When the tasting was over, we went back to get a quick walking tour of Stone Town. Although we did learn some things, this is where I felt that the tour fell flat. I would have loved to learn more about the slave trade and the architecture, but the information was minimal and didn’t stand out in my mind. We did get to check out the slave holding areas, which were small dungeon-like stone basements that held 75 or so slaves chained together. The heat was excruciating, and the only air and light was from small slit windows on the far side of the room. The one we sat in was made for women and children. Sadly, only able bodied women and children older than six were allowed in the market. The others were simply murdered. The area where the trading went on is now covered by a church. It was the Christians who finally came in and stopped the slave market from continuing. To remember and pray for the souls of those who had lived or died there, they built a large church right in the middle of the market.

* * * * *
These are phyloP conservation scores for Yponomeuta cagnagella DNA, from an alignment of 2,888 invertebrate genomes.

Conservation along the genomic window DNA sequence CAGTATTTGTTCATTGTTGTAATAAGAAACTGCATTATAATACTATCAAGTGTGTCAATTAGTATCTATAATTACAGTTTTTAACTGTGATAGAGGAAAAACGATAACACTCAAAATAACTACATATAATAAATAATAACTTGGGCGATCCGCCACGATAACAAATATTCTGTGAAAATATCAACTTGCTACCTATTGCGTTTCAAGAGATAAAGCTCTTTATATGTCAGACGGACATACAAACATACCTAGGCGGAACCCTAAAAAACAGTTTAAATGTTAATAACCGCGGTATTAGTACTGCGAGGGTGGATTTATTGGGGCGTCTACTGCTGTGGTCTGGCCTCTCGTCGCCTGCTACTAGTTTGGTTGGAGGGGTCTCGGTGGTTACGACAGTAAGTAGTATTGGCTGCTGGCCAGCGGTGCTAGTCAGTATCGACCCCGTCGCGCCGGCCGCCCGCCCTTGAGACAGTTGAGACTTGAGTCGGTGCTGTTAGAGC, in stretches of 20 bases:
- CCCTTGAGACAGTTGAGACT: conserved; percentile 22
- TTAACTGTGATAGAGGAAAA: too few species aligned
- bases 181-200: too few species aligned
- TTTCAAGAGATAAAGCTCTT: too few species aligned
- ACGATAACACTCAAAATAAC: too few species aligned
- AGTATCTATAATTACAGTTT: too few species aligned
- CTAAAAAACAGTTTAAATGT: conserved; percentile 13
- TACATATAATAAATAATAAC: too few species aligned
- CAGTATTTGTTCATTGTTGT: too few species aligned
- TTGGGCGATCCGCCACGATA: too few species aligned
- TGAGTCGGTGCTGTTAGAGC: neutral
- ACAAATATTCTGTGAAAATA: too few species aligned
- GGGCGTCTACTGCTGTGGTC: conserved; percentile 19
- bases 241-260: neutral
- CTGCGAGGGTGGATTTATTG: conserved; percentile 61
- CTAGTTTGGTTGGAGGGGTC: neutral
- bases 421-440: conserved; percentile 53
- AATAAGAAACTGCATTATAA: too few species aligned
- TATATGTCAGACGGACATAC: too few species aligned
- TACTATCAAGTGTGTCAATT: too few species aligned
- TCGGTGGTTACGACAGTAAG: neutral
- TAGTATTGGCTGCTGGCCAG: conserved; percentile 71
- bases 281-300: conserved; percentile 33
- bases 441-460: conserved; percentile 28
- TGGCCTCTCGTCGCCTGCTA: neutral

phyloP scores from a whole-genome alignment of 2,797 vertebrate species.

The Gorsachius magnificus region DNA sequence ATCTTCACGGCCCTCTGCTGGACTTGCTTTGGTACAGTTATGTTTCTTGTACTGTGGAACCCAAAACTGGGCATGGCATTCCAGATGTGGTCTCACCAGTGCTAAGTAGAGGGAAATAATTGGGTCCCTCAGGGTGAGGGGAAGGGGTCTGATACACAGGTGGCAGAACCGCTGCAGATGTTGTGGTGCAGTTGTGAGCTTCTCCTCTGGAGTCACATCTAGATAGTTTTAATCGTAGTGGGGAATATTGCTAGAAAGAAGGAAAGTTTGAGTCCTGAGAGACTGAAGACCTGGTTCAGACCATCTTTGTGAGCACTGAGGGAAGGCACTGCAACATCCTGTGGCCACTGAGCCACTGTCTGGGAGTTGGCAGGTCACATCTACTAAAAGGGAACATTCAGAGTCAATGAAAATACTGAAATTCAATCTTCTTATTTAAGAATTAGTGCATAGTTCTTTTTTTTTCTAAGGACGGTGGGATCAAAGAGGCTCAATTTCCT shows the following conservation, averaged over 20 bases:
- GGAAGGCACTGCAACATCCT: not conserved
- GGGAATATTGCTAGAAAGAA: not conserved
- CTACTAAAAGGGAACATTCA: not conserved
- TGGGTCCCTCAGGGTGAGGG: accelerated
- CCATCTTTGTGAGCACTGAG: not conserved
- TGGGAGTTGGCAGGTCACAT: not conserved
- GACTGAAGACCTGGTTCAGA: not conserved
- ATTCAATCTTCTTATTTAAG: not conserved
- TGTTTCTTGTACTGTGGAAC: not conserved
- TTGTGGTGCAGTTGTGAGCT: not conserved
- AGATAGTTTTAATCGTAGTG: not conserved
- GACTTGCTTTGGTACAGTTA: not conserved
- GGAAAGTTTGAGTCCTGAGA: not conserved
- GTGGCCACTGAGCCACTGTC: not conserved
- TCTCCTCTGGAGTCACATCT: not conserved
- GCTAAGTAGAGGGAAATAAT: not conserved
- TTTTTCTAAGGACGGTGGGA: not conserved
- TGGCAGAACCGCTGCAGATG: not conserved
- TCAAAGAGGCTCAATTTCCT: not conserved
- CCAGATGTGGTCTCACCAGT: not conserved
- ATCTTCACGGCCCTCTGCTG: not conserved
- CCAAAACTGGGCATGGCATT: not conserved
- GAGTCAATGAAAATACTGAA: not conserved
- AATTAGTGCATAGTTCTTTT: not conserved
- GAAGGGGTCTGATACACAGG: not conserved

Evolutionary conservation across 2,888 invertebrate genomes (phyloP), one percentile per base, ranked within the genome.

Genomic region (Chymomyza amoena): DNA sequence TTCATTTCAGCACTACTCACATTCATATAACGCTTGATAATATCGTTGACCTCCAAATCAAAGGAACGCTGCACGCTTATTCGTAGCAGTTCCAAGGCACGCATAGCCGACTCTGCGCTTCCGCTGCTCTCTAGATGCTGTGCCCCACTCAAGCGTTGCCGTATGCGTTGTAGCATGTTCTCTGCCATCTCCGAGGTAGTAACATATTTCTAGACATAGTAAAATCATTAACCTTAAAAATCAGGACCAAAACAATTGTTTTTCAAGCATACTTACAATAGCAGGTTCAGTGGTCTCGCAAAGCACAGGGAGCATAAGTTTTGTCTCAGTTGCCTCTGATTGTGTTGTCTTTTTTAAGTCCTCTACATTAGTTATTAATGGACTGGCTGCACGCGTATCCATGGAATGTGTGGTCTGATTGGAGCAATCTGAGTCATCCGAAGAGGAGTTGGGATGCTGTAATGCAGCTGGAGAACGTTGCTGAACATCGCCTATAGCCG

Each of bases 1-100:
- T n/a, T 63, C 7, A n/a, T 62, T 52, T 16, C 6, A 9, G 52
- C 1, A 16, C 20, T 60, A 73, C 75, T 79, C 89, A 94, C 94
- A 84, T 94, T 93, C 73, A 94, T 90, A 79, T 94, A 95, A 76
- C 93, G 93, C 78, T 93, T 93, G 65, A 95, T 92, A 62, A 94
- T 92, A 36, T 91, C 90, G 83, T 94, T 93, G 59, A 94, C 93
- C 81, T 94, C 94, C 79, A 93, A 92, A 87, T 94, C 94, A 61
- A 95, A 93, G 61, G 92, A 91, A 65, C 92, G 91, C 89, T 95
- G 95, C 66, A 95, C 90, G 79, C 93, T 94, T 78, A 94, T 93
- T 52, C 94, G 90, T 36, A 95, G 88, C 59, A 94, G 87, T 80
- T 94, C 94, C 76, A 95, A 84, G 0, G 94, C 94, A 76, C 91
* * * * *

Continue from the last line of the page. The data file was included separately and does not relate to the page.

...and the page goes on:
The Stone Town tour concluded our trip for the day. We made it back in time to have a quick shower, a beer on the beach and then to the open market for dinner. Kelsi, Nick, Sandy and I were so hungry and excited by the time we hit the food market that we forgot to set prices before we ordered and ate. Only a couple bites into the food we realized we were about to get severely ripped off like ignorant white tourists. We couldn’t even do anything about it. Four experienced travelers, and yet all we could do was sit around, waiting to hear the bad news of how much everything was going to cost us. In the end we paid fancy restaurant prices for sub par street food prices and couldn’t argue a bit. Our fault entirely, c’est la vie! We needed a beer…
So the four of us headed out to Freddy Mercury’s bar (Freddy Mercury was actually born in Zanzibar) and started drinking. Before long, the world’s worst singer came out with a keyboard piano and butchered all our favourite classic songs. I don’t have great ear for music, I must admit. Even tone deaf people sound not half bad to me. But this guy had some weird, echoey trill to his voice that sounded a lot like his microphone was just busted. To ease the pain, we began playing drinking games. Before long, the musician was just background static and we were having a blast.
When Freddy’s closed, the bartender took us to a local outdoor nightclub where we could dance the night away. We partied until Sandy “wigged” out. Then, to make an excruciatingly long story short, there was some drama, a missing persons report, some angry nail painting, and finally a comfortable sleep in an actual bed: our first long day in Zanzibar completed.